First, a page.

In March of 1993, photographer Kevin Carter took a photo of a malnourished toddler in Southern Sudan. The photo, published in the New York Times 26th March 1993, inspired hundreds to contact the newspaper asking the fate of the girl.
João Silva, another photographer that was with Kevin in Sudan, explained that the plane Operation Lifeline Sudan had just landed and the photographers were told they had thirty minutes until departure, the time it would take to unload and distribute the food. This was Kevin’s first experience with a famine situation and as a result he was fixated on taking shots of the emaciated children. The parents of the children were gathering food from the plane so had only left them unattended for a short time. A vulture had landed behind this particular girl; in order that Carter could get the two in focus he had to slowly creep forward to within about ten meters away, he took several photos and then scared the bird away.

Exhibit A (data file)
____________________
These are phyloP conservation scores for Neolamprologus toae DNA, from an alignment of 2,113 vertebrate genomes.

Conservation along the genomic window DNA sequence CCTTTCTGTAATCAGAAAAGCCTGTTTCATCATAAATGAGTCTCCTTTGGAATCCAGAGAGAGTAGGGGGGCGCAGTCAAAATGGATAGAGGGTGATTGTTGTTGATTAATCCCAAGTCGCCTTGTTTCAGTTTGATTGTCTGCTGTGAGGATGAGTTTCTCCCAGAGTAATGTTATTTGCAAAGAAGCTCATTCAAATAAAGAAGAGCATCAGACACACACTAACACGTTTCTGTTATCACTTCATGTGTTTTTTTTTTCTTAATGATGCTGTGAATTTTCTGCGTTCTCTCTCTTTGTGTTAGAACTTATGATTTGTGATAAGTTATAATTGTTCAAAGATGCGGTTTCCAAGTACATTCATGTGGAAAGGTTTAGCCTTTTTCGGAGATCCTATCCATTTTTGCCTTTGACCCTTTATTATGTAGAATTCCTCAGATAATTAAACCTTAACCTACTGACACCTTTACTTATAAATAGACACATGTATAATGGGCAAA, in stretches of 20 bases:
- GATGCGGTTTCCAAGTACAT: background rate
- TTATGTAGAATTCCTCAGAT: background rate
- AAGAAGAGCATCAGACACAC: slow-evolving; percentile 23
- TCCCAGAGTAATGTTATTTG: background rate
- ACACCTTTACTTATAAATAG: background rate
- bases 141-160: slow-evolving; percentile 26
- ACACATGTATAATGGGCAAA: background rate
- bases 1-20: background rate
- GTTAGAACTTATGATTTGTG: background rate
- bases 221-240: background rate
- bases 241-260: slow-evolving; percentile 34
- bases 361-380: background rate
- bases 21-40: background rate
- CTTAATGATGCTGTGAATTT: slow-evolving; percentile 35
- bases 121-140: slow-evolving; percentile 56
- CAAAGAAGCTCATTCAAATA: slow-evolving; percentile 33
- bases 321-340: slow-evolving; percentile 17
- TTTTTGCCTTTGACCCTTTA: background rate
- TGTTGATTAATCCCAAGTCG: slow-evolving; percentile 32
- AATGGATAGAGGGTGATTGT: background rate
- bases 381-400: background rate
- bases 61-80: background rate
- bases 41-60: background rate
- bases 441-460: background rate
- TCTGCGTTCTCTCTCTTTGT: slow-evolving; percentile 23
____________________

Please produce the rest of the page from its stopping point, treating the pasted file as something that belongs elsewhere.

Carter was heavily criticized for not helping the girl and the St. Petersburg Times ran a story exclaiming of Carter: “The man adjusting his lens to take just the right frame of her suffering, might just as well be a predator, another vulture on the scene.”
The fate of the girl remains unknown, however 16 months later on 27th July 1994 Kevin Carter took his own life.
This is the photo.
There is a desire for a happy ending to this story but in a world where 3 billion of our brothers and sisters continue to live in poverty, there is no happy ending.
The saddest thing about this image is not the girl but that with all our skill and ability as a species we would live in a world where it is even possible to get a photo like this. Sadder yet is that 19 years latter this is still happening.